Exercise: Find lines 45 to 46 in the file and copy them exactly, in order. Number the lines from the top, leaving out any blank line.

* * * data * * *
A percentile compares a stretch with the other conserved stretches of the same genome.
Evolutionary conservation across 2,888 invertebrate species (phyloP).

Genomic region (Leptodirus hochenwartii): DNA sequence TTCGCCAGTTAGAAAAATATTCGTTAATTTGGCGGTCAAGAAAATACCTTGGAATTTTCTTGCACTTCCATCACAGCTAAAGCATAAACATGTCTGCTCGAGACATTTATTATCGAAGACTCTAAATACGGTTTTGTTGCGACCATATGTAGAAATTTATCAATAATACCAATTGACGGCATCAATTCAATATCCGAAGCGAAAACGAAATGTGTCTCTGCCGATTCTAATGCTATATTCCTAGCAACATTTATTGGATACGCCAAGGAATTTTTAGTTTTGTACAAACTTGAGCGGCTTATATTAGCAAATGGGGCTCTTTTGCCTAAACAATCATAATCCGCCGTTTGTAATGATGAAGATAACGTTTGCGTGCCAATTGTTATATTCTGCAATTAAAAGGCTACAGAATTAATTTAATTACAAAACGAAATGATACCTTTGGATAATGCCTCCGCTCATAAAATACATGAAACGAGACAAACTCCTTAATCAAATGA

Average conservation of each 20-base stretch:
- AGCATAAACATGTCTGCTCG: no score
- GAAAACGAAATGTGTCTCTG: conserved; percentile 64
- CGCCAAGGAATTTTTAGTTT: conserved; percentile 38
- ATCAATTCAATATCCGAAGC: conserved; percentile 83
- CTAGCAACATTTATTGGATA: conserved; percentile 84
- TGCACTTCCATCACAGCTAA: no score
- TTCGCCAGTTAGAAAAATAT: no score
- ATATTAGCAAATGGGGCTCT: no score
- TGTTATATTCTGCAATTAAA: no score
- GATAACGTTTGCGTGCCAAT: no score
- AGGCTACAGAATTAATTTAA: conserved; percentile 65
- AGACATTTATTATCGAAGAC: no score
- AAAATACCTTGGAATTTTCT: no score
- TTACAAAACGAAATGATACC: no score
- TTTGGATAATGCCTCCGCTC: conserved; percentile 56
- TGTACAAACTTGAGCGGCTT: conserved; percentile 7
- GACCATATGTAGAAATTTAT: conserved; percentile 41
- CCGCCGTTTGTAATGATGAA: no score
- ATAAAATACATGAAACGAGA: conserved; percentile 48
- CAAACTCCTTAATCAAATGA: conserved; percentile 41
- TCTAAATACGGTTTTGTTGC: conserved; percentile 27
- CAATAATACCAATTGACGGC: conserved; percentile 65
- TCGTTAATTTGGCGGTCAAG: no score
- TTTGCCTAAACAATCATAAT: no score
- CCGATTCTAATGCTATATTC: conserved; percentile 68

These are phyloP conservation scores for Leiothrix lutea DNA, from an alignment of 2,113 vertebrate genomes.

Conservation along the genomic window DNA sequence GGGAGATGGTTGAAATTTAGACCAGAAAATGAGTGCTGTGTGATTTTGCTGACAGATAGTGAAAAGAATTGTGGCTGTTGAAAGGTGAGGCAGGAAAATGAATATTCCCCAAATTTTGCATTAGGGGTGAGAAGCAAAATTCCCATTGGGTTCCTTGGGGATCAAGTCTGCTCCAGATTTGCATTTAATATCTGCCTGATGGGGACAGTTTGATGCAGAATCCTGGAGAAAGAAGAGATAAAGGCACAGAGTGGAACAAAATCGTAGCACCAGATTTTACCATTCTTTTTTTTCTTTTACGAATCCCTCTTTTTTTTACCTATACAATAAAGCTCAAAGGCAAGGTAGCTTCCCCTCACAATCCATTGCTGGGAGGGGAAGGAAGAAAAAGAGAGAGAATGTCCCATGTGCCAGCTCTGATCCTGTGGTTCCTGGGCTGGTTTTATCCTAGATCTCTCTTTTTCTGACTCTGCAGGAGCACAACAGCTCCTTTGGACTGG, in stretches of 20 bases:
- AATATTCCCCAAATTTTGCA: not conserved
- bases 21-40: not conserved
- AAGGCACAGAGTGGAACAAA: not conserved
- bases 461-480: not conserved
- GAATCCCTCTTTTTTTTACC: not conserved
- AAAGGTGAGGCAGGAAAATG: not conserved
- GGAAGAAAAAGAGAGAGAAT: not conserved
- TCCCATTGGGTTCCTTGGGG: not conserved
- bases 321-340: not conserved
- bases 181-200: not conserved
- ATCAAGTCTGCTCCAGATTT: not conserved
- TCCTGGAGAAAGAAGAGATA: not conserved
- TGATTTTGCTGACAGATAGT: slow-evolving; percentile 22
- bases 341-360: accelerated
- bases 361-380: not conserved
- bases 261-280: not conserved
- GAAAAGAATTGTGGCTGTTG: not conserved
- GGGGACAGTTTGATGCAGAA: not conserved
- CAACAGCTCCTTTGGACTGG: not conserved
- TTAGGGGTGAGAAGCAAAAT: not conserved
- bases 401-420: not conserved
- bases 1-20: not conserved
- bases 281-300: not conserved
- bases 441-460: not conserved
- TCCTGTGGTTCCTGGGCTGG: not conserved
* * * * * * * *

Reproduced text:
- bases 341-360: accelerated
- bases 361-380: not conserved